How Immigration Customs Enforcement (ICE) works in America
First, there is a law governing legal immigration, defining how people can apply for citizenship or work permits to enter the country legally.
There are laws and regulations governing how to apprehend and prosecute violators of immigration law.
Observing our system, we see that millions of people have entered the country illegally and are here working for someone, illegally.
Since the laws governing this circumstance are Federal, the federal enforcement agency declares responsibility. Except, then it is pointed out by local communities that illegals are going about their business in their community and they want enforcement, the federal enforcers don’t show up or are otherwise ineffective.
So, some states and local governments take the law back into their hands since the federal authorities are failing. This jurisdictional battle is now in the courts.
In the meantime, we see a story where an Obama administration executive wants to implement a policy to provide softer accommodations and treatment for some illegals, segregating them as those having committed other crimes from those having committed only illegal entry.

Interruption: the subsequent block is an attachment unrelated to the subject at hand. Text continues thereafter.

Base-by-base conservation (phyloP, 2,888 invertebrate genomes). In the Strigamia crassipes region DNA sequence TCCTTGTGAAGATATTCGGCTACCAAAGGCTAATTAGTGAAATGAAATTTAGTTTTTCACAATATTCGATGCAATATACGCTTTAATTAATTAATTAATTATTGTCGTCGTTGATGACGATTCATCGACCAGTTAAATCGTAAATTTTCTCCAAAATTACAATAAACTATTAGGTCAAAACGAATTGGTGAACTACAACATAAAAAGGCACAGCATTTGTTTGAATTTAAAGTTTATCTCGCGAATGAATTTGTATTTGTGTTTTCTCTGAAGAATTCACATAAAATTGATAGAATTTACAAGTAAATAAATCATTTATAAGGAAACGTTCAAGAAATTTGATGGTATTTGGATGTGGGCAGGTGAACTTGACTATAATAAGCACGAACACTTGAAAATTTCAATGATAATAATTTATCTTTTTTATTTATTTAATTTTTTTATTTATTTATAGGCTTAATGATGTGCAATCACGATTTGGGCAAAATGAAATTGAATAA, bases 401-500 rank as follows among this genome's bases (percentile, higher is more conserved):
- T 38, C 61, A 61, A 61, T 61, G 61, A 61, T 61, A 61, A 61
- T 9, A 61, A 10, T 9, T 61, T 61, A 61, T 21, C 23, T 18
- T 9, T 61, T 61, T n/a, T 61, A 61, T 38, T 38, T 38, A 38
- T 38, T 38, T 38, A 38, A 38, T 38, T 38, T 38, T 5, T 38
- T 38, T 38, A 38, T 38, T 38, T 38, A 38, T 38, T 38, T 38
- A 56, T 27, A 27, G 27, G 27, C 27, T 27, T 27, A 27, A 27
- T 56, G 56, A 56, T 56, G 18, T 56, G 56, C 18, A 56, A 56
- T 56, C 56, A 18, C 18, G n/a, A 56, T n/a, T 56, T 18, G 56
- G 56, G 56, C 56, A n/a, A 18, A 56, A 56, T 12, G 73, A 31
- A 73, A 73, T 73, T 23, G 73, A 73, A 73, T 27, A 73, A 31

Some supervisors and workers who are responsible for incarceration and custody don’t like the executive direction and want to make it a management-labor negotiation issue because workers think that the move is less safe or more dangerous for them.
In the meantime, back at the home ranch, we American citizens just want the laws enforced and are not interested in hearing nuance from executives about how to treat violators of American law.
When you catch them, send them home promptly. That is the law, and that should be American justice.
President Obama, please do your job.
“Tension over Obama policies within Immigration and Customs Enforcement
By Andrew Becker
Friday, August 27, 2010
As it poises for further immigration initiatives, U.S. Immigration and Customs Enforcement is struggling with festering internal divisions between political appointees and career officials over how to enforce laws and handle detainees facing deportation.
Under the Obama administration, the Department of Homeland Security has shifted its focus away from the worksite raids and sweeps employed during George W. Bush's presidency to deporting more criminals and creating less prisonlike detention settings. But ICE, a branch of DHS, is facing intensified resistance from agency middle managers and attorneys, and the union that represents immigration officers.”